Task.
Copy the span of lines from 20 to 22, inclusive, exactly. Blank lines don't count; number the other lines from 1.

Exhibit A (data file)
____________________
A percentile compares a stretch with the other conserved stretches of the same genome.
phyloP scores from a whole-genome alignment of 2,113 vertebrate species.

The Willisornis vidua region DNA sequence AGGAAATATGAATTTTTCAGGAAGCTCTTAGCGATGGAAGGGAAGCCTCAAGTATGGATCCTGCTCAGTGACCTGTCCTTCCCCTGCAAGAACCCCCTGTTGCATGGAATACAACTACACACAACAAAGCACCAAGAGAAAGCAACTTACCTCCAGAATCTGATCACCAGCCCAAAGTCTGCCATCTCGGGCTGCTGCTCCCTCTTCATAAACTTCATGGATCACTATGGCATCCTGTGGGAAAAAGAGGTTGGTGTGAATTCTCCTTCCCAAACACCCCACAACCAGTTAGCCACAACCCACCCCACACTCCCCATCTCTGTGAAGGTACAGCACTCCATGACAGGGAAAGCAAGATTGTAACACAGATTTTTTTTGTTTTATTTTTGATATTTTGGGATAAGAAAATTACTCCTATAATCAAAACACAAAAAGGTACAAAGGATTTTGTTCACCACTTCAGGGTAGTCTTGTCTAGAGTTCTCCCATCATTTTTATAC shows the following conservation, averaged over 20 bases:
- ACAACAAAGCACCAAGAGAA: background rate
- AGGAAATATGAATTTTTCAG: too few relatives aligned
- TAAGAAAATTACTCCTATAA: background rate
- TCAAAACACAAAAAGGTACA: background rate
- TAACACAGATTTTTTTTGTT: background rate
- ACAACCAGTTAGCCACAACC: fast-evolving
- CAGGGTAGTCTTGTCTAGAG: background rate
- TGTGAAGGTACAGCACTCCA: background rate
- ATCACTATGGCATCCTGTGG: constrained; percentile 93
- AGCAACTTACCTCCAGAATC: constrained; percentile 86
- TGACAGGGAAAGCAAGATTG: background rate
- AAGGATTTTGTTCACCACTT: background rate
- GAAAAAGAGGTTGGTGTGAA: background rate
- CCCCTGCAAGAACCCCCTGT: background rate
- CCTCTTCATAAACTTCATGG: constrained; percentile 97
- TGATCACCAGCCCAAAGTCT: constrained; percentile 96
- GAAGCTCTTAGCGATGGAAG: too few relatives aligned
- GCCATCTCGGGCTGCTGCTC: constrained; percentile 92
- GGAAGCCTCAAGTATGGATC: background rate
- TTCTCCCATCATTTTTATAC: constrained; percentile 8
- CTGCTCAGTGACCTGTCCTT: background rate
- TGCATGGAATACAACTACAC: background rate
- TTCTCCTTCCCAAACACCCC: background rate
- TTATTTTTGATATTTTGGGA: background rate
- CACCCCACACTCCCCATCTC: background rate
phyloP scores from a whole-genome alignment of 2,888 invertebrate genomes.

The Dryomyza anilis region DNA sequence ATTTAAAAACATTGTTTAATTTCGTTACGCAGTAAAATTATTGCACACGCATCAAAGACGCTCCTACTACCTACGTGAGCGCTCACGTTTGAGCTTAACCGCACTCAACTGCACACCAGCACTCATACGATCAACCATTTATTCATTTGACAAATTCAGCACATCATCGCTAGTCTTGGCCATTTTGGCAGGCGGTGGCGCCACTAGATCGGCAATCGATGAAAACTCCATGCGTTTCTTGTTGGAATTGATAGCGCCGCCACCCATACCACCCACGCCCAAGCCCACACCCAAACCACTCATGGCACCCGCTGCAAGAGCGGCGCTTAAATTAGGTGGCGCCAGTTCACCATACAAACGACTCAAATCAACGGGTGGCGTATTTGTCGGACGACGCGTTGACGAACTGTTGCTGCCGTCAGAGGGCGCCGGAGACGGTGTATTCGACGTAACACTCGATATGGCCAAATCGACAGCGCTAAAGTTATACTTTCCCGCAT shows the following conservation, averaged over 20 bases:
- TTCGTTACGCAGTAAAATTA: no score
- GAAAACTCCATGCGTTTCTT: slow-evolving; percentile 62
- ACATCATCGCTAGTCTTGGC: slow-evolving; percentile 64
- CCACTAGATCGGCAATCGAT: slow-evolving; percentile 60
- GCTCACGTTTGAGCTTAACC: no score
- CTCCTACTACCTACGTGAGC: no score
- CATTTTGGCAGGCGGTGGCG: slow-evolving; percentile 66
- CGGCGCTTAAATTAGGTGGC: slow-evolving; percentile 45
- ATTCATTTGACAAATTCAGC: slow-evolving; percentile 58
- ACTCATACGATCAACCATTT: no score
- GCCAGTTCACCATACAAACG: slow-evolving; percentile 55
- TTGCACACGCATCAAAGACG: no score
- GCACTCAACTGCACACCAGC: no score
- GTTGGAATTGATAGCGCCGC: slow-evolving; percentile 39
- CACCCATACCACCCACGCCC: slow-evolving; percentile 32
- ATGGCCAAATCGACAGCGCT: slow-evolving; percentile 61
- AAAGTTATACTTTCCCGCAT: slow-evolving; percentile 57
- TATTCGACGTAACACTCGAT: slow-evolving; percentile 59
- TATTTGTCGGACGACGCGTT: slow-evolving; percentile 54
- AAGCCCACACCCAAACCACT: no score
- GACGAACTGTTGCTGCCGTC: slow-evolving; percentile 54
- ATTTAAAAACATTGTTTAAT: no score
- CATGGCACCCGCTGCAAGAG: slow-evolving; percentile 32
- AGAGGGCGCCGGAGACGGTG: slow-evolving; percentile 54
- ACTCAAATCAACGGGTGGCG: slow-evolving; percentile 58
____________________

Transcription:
- GAAGCTCTTAGCGATGGAAG: too few relatives aligned
- GCCATCTCGGGCTGCTGCTC: constrained; percentile 92
- GGAAGCCTCAAGTATGGATC: background rate